England says the evidence showing that ORVs damage beetles is compelling, though not conclusive. Before Memorial Day weekend last year, he and other researchers marked 250 tiger beetles in one area. Following the weekend, "We noticed a number of injured adults that had gotten run over by riders," he says. "They were as good as dead because they were probably not reproductively viable."

Adams claims that test shows little about actual effects because the sand was hardened by recent rains and the beetles were tied to the ground by thread tethers. "Sure, if you run over them enough times, you'll probably kill some," she says. "But that's not going to happen in normal conditions."

The conservation plan calls for some additional field studies to learn more about the beetle and ORVs. State park ranger Quist says the results of those studies will be incorporated into future plans. "Maybe we'll find that moisture levels for the larvae under the sand affects the beetles more than ORVs," he says.

While disagreements over the science are great, the cooperative nature of the beetle conservation plan has impressed many, including England, who admits he originally wanted to see the tiger beetle listed. "Most of rural Utah has expressed a lot of antipathy toward the Endangered Species Act, so you try and hear them out," he says. "This beetle conservation plan includes more conservation measures than most."

Both Quist and England give the Kane County commissioners kudos for participating in a cooperative planning process. The commissioners have maintained their support for the plan despite the politically traumatic creation of the Grand Staircase-Escalante National Monument in their backyard back in September. That designation by President Bill Clinton meant the probable loss of a giant coal mine in the county and prompted the commissioners to bulldoze several roads the county claims within the monument (HCN, 10/28/96).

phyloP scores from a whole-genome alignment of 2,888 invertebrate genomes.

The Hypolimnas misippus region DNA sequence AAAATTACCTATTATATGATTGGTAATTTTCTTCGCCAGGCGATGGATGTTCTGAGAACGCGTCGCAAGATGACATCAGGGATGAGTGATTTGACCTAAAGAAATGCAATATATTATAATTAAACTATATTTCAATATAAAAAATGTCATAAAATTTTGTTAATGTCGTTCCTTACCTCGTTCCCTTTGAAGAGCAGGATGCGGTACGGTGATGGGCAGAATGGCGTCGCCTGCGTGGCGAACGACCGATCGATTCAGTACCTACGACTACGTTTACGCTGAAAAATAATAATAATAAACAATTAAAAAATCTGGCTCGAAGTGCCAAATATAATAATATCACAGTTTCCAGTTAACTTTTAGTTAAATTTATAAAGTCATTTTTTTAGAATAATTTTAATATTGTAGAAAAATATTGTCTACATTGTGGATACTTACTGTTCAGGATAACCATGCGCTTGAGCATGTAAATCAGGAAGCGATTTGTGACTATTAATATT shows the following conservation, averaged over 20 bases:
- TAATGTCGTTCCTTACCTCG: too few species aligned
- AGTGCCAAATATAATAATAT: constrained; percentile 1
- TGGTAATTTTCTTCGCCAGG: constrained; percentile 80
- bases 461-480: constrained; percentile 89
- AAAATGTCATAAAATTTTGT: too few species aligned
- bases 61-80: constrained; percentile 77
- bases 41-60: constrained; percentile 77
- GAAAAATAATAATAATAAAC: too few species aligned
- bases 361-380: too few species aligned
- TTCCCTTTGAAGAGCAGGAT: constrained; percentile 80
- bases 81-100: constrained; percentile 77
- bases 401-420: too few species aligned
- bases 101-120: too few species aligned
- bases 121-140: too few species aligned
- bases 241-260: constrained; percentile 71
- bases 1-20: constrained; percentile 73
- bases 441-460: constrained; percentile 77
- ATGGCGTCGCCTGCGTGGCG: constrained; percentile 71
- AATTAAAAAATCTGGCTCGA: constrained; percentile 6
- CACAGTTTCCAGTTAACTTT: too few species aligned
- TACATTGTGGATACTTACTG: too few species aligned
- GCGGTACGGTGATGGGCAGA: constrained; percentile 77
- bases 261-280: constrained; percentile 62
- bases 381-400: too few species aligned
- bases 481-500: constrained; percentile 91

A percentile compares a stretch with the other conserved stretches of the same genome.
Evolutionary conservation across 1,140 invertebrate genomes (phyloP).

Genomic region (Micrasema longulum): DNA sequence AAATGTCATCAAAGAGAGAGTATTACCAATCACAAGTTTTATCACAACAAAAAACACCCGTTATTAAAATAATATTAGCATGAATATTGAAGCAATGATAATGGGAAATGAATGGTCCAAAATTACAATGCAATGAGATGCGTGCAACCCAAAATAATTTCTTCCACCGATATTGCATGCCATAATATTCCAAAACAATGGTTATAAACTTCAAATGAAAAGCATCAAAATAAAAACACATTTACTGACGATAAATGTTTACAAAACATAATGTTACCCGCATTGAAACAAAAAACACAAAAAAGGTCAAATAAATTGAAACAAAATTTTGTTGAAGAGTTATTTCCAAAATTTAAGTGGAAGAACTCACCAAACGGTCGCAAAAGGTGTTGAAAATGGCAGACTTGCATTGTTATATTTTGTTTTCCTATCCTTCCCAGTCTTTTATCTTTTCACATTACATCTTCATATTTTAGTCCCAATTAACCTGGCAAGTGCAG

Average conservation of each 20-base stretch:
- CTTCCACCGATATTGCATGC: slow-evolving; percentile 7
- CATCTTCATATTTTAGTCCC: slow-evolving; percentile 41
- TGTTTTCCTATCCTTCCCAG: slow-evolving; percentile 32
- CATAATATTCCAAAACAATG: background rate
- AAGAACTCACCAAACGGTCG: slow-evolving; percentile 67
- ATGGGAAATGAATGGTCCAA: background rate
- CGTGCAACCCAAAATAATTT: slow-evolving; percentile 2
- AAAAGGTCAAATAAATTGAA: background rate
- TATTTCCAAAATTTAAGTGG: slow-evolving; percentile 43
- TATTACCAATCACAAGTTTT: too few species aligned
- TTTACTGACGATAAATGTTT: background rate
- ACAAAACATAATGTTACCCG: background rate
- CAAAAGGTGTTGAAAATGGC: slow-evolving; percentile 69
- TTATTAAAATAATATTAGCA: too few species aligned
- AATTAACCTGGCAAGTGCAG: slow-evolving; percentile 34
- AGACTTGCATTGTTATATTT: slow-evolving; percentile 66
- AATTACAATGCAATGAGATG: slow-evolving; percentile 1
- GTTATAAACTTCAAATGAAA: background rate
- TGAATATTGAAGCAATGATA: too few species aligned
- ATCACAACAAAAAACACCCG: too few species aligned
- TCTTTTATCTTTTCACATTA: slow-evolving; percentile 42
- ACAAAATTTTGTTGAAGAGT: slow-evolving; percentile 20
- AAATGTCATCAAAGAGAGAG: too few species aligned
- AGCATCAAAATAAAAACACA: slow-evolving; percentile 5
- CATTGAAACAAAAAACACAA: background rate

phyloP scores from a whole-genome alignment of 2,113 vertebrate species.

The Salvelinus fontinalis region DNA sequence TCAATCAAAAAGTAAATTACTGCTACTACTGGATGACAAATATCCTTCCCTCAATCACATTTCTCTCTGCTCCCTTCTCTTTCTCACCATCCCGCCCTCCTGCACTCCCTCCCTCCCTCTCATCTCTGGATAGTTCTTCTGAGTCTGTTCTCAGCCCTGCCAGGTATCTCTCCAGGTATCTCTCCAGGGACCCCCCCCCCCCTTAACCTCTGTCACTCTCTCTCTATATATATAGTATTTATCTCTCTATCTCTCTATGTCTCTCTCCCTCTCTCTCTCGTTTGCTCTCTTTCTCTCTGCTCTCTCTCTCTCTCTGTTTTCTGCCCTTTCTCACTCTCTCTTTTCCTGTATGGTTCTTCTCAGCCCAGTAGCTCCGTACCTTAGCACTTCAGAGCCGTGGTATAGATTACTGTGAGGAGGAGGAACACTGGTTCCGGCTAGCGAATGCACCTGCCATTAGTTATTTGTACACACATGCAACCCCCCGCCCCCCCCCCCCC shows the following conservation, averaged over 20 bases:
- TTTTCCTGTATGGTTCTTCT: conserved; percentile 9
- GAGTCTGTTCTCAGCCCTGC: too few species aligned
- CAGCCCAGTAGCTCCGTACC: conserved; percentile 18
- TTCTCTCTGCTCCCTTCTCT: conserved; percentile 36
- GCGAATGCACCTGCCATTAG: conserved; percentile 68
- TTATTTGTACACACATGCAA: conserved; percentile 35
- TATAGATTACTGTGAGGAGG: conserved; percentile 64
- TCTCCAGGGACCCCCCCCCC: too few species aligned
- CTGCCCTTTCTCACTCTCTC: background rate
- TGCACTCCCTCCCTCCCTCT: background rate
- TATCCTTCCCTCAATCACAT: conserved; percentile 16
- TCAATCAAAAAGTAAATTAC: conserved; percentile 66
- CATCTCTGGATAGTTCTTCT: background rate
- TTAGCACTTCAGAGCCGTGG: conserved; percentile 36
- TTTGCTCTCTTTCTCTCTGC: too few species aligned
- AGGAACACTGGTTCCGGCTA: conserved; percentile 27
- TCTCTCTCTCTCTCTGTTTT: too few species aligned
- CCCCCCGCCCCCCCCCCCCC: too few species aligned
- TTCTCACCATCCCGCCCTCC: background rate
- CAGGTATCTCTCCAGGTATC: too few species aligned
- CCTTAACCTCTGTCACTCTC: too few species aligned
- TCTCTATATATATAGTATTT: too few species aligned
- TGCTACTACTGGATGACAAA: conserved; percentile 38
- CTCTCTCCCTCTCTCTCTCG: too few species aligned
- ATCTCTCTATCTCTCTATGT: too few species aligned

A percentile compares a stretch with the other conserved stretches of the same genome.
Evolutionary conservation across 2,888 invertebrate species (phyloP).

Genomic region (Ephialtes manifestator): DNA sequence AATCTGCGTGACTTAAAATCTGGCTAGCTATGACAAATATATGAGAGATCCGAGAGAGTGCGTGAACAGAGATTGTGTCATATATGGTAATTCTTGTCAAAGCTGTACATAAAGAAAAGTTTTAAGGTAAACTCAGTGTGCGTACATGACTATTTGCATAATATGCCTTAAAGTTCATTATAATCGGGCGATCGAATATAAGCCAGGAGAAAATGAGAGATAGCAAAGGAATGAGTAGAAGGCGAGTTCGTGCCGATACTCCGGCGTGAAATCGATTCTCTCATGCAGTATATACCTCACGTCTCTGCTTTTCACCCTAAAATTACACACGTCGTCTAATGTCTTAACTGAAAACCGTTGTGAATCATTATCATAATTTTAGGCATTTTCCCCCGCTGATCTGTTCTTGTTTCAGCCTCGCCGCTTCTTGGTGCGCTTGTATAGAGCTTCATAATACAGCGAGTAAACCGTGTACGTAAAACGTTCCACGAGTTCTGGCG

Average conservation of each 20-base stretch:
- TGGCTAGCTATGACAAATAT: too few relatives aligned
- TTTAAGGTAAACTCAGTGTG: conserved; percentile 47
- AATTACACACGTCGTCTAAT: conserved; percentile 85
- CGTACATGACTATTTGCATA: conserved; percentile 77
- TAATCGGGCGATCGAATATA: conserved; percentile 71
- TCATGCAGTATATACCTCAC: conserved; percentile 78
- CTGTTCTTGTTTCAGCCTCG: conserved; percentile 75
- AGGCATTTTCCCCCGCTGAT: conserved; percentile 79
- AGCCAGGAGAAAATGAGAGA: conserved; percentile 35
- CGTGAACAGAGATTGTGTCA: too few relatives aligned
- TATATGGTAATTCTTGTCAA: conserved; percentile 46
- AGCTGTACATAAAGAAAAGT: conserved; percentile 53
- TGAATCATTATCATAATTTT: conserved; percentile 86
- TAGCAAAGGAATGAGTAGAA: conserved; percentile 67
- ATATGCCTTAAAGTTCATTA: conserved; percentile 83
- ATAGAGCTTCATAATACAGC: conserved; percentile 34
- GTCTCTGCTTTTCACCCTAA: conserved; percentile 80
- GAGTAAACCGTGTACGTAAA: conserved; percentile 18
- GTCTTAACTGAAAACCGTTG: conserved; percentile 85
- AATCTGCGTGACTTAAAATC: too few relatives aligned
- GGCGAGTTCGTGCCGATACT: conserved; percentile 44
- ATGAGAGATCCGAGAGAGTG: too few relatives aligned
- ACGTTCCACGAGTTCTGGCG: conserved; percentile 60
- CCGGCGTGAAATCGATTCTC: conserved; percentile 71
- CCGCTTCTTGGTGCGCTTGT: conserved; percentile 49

The Southern Utah Wilderness Alliance believes the conservation plan isn't protective enough.

"I'm afraid the Fish and Wildlife Service has compromised on habitat to come to terms with the ORVers," says Alliance attorney Heidi McIntosh.

McIntosh says her group is not only concerned about ORV damage to beetle habitat. A portion of the Coral Pink Sand Dunes extends into a wilderness study area managed by the Bureau of Land Management just north of the state park. Though ORV use is a grandfathered use within the Moquith Mountain Wilderness Study Area, the Wilderness Alliance contends the BLM has allowed four-wheelers to destroy the wilderness character of the area by destroying vegetation. The group has appealed to the Interior Board of Land Appeals to force the BLM to more carefully manage ORVs. It has also brought a lawsuit against the BLM for failing to protect another rare dune species, the Welsh's milkweed.

If Moquith Mountain were to become wilderness, as some environmentalists have proposed, ORV users would be permanently kicked off the BLM lands.

Locals say riding on the dunes is part of their custom and culture and Moquith Mountain should never qualify as wilderness.

Come on people now

Walking back to his truck after a brief stroll to some grassy beetle habitat, Rob Quist confides that the peace and beauty of the sand dunes are a source of inspiration for him. "Sometimes I just stand here and soak it in," he says.

But he worries that lawsuits from both environmentalists and ORV groups will disrupt a place where people of all stripes have so far found a way to get along.

Driving through the campground, we see a campsite occupied by a Toyota Tercel and a tent next to one filled with a huge RV and two four-wheelers. All seems peaceful.

"We have vocal people on both sides, but the majority fall in between," he says. "They're really quite accepting of each other's form of recreation."

High Country News Classifieds